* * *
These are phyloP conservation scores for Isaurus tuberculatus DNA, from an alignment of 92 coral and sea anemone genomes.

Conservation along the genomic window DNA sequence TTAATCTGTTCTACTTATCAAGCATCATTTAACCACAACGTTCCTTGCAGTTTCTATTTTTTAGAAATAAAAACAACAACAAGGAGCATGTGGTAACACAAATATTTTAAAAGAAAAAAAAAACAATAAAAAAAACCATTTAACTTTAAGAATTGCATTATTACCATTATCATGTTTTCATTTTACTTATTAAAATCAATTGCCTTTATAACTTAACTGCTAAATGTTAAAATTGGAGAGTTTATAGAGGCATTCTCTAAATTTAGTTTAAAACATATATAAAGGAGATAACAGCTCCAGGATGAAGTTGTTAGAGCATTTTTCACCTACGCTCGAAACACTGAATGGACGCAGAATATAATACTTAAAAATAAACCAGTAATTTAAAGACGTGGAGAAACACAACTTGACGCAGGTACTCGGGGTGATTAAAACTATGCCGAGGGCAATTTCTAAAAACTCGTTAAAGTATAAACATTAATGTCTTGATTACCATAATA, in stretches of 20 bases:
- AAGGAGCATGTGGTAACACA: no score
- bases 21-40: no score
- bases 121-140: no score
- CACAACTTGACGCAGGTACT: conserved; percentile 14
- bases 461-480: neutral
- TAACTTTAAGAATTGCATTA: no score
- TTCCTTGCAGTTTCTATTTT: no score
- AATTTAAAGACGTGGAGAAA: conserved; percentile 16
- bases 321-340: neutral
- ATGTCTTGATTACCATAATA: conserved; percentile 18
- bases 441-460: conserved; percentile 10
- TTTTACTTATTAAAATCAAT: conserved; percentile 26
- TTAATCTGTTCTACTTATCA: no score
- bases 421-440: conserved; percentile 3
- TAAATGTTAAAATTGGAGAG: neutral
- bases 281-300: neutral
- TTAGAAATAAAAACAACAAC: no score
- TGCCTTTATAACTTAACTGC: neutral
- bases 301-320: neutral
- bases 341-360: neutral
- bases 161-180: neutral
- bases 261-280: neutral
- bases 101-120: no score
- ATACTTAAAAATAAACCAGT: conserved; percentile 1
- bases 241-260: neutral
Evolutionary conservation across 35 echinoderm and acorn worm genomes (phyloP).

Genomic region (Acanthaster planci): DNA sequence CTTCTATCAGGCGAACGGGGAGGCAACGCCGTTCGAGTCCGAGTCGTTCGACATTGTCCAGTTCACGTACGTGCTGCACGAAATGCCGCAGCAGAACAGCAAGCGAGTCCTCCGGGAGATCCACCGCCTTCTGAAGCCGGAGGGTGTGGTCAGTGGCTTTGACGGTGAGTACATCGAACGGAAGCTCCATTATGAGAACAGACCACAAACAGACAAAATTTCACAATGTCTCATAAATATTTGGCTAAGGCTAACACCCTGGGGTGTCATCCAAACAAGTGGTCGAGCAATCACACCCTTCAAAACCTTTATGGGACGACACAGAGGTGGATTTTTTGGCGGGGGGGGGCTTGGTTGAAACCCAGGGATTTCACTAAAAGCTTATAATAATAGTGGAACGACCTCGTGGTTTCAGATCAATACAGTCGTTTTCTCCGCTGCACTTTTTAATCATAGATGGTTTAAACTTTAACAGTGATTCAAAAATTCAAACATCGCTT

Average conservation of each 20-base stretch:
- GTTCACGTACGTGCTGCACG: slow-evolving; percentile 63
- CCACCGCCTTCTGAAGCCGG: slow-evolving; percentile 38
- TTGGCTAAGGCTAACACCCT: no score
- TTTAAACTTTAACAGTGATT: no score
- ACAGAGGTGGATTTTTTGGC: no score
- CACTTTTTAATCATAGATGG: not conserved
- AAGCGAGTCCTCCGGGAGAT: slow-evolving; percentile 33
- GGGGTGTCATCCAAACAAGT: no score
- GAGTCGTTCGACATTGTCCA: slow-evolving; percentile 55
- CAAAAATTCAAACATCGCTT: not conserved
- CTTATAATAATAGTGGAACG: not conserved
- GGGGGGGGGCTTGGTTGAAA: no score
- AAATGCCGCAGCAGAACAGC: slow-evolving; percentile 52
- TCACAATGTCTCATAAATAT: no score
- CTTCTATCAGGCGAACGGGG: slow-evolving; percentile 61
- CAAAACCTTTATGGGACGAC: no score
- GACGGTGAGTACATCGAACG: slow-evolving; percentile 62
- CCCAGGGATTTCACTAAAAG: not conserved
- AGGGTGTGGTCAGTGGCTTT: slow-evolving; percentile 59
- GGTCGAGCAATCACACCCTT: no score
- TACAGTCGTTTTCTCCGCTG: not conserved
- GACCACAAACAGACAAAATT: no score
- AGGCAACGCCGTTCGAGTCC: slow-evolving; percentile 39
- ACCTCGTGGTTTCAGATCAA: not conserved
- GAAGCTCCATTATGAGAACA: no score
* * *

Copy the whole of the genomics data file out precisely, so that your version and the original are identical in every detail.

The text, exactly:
These are phyloP conservation scores for Isaurus tuberculatus DNA, from an alignment of 92 coral and sea anemone genomes.

Conservation along the genomic window DNA sequence TTAATCTGTTCTACTTATCAAGCATCATTTAACCACAACGTTCCTTGCAGTTTCTATTTTTTAGAAATAAAAACAACAACAAGGAGCATGTGGTAACACAAATATTTTAAAAGAAAAAAAAAACAATAAAAAAAACCATTTAACTTTAAGAATTGCATTATTACCATTATCATGTTTTCATTTTACTTATTAAAATCAATTGCCTTTATAACTTAACTGCTAAATGTTAAAATTGGAGAGTTTATAGAGGCATTCTCTAAATTTAGTTTAAAACATATATAAAGGAGATAACAGCTCCAGGATGAAGTTGTTAGAGCATTTTTCACCTACGCTCGAAACACTGAATGGACGCAGAATATAATACTTAAAAATAAACCAGTAATTTAAAGACGTGGAGAAACACAACTTGACGCAGGTACTCGGGGTGATTAAAACTATGCCGAGGGCAATTTCTAAAAACTCGTTAAAGTATAAACATTAATGTCTTGATTACCATAATA, in stretches of 20 bases:
- AAGGAGCATGTGGTAACACA: no score
- bases 21-40: no score
- bases 121-140: no score
- CACAACTTGACGCAGGTACT: conserved; percentile 14
- bases 461-480: neutral
- TAACTTTAAGAATTGCATTA: no score
- TTCCTTGCAGTTTCTATTTT: no score
- AATTTAAAGACGTGGAGAAA: conserved; percentile 16
- bases 321-340: neutral
- ATGTCTTGATTACCATAATA: conserved; percentile 18
- bases 441-460: conserved; percentile 10
- TTTTACTTATTAAAATCAAT: conserved; percentile 26
- TTAATCTGTTCTACTTATCA: no score
- bases 421-440: conserved; percentile 3
- TAAATGTTAAAATTGGAGAG: neutral
- bases 281-300: neutral
- TTAGAAATAAAAACAACAAC: no score
- TGCCTTTATAACTTAACTGC: neutral
- bases 301-320: neutral
- bases 341-360: neutral
- bases 161-180: neutral
- bases 261-280: neutral
- bases 101-120: no score
- ATACTTAAAAATAAACCAGT: conserved; percentile 1
- bases 241-260: neutral
Evolutionary conservation across 35 echinoderm and acorn worm genomes (phyloP).

Genomic region (Acanthaster planci): DNA sequence CTTCTATCAGGCGAACGGGGAGGCAACGCCGTTCGAGTCCGAGTCGTTCGACATTGTCCAGTTCACGTACGTGCTGCACGAAATGCCGCAGCAGAACAGCAAGCGAGTCCTCCGGGAGATCCACCGCCTTCTGAAGCCGGAGGGTGTGGTCAGTGGCTTTGACGGTGAGTACATCGAACGGAAGCTCCATTATGAGAACAGACCACAAACAGACAAAATTTCACAATGTCTCATAAATATTTGGCTAAGGCTAACACCCTGGGGTGTCATCCAAACAAGTGGTCGAGCAATCACACCCTTCAAAACCTTTATGGGACGACACAGAGGTGGATTTTTTGGCGGGGGGGGGCTTGGTTGAAACCCAGGGATTTCACTAAAAGCTTATAATAATAGTGGAACGACCTCGTGGTTTCAGATCAATACAGTCGTTTTCTCCGCTGCACTTTTTAATCATAGATGGTTTAAACTTTAACAGTGATTCAAAAATTCAAACATCGCTT

Average conservation of each 20-base stretch:
- GTTCACGTACGTGCTGCACG: slow-evolving; percentile 63
- CCACCGCCTTCTGAAGCCGG: slow-evolving; percentile 38
- TTGGCTAAGGCTAACACCCT: no score
- TTTAAACTTTAACAGTGATT: no score
- ACAGAGGTGGATTTTTTGGC: no score
- CACTTTTTAATCATAGATGG: not conserved
- AAGCGAGTCCTCCGGGAGAT: slow-evolving; percentile 33
- GGGGTGTCATCCAAACAAGT: no score
- GAGTCGTTCGACATTGTCCA: slow-evolving; percentile 55
- CAAAAATTCAAACATCGCTT: not conserved
- CTTATAATAATAGTGGAACG: not conserved
- GGGGGGGGGCTTGGTTGAAA: no score
- AAATGCCGCAGCAGAACAGC: slow-evolving; percentile 52
- TCACAATGTCTCATAAATAT: no score
- CTTCTATCAGGCGAACGGGG: slow-evolving; percentile 61
- CAAAACCTTTATGGGACGAC: no score
- GACGGTGAGTACATCGAACG: slow-evolving; percentile 62
- CCCAGGGATTTCACTAAAAG: not conserved
- AGGGTGTGGTCAGTGGCTTT: slow-evolving; percentile 59
- GGTCGAGCAATCACACCCTT: no score
- TACAGTCGTTTTCTCCGCTG: not conserved
- GACCACAAACAGACAAAATT: no score
- AGGCAACGCCGTTCGAGTCC: slow-evolving; percentile 39
- ACCTCGTGGTTTCAGATCAA: not conserved
- GAAGCTCCATTATGAGAACA: no score